Five sculptures being installed in Wicker Park area -- part of the Lakefront Sculpture Exhibit


Frederick Napoli's sculpture

Begun in 2002 as the brainchild of then 43rd Ward Alderman Vi Daley, the Lakefront Sculpture Exhibit (LSE) included 8 pieces selected from 50 submissions. With more than 70 submissions for the 2012 event, 30 were chosen. Five will be located throughout the WPB (SSA#33) area.

Three are completed and in place:

  1. Churchill Park, 2007 N. Churchill St., is home to Michael Brown's work, "Confluence"
  2. Division and Winchester is the site for Ron Gard's installation, "Coming Home"
  3. Metzger Court, 1264 N. Milwaukee Ave., is where the Frederick Napoli sculpture, "Learning curve," may be found

The Michael Grucza piece, "A House for Sandy" which his omage to Calder,at the entrance of Wicker Park., the corner of Damen and Wicker Park Ave.. is partially installed and the John Bannon piece, "How gravity works," is to be installed in Walsh Park, 1722 N. Ashland Ave., in the next week.


Ron Gard's piece being installed on Division

This year's process began in February when members of the WPB were part of the first round of selections. Everyone at that session voted. Sponsors were then asked for their top 5 wish list for their area. The final distribution was left to the exhibition directors. Artists are responsible for the installation and maintenance of their pieces for which each artist is awarded $1,500. The remaining $1,500 per piece paid by sponsors primarily covers the cost of insurance and promotion.


Michael Brown and his wife as they complete the installation in Churchill Park

LSE's history of successfully developing a portfolio of work and then carrying out the implementation of its exhibition  gave the WPB the confidence that becoming a sponsor was the most cost effective and efficient way to meet the WPB Master Plan goals.

"As a member of the WPB SSA Arts and Guide Development Committees, we are thrilled to see the installation of 5 new public art sculptures this week. The WPB Master Plan called for the reinforcement of the retail district and suggested public art as a viable strategy. This installation compliments the five murals commissioned last year, and working with LSE made the jury process, selection, and installation very quick and professional.


As Michael Grucza's creation begins, the house is installed first

"The WPB SSA#33 is updating the arts directory and will now update the map to include information about the artists and the location of the various public art works. The WPB Commissioners evaluate the progress implementing the WPB Master Plan, and I would like to see more program activities extended to the north end of the district in the next five years," says Laura Weathered, Exec. Dir., Near NorthWest Arts Council.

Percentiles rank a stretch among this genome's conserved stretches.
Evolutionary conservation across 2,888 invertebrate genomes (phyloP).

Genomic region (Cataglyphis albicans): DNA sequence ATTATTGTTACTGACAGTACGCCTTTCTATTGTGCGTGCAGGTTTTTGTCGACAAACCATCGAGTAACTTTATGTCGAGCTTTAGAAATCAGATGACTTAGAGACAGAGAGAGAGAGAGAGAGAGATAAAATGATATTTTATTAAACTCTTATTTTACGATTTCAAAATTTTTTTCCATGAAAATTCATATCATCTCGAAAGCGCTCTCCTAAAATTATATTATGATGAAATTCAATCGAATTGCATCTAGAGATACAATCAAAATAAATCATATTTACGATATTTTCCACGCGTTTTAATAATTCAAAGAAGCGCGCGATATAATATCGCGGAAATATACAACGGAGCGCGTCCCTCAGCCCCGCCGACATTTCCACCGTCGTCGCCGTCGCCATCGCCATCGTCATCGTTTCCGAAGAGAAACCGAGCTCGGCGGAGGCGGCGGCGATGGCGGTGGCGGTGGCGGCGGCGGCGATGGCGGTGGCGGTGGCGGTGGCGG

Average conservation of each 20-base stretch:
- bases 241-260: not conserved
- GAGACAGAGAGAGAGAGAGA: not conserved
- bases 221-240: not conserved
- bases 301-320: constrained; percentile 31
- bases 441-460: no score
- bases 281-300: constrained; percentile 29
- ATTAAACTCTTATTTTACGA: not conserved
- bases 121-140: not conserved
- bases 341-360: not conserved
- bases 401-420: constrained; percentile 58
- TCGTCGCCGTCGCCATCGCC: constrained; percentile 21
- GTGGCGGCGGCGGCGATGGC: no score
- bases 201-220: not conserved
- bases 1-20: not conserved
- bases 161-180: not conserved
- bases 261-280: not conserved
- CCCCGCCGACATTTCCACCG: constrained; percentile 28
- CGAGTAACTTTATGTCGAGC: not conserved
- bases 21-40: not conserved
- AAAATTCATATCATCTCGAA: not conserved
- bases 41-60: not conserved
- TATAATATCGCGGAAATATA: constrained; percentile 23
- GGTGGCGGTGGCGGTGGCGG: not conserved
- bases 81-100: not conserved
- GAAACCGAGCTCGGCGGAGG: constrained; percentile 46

Aimed at enhancing the local environments, the exhibit gives artist's an opportunity for more exposure over the year that the pieces will be displayed on the streets of Chicago. "We were able to increase the number of pieces this year because we have more sponsors," explains Barbara Guttman, the maven of the event having been the Director since 2002. She and Bennett Lawson, from the office of 44th Ward Alderman Tom Tunney, have shared the responsibility since 2007.


With just the right light, the house in the box is visible in Grucza's yet unfinished piece in Wicker Park

Reaction to the pieces in the area have included more positive the negative comments. One of the people who helps with the Wicker Park gardens is an African American from the south. The Michael Grucza piece took him back to his childhood in the south. The house looks like a "shotgun house." It is a structure type that was prevalent from the mid to late 1860s (after the Civil War) through the 1920s in the south, though there are examples in Chicago as well.

On the whole people are excited to see the sculptures, saying, "Oh that is new and different!" or "That is cool….!" Ed Tamminga, former resident of the 43rd Ward, former President of the Wicker Park Committee (WPC) and current WPC chair of the Preservation and Development Committee says, "I think it is a privilege for Wicker Park to regain some of its artistic panache with the installation of this sculpture.  I’ve been familiar with the Lakefront Sculpture program in the past in the 43rd Ward, and I can say it is a compliment for Wicker Park to be included.  Certainly there will be skeptics of the sculptures, but they are what they are and that includes being provocative. "

Take a tour around the area and share your comments below or on Our Urban Times' Facebook page.




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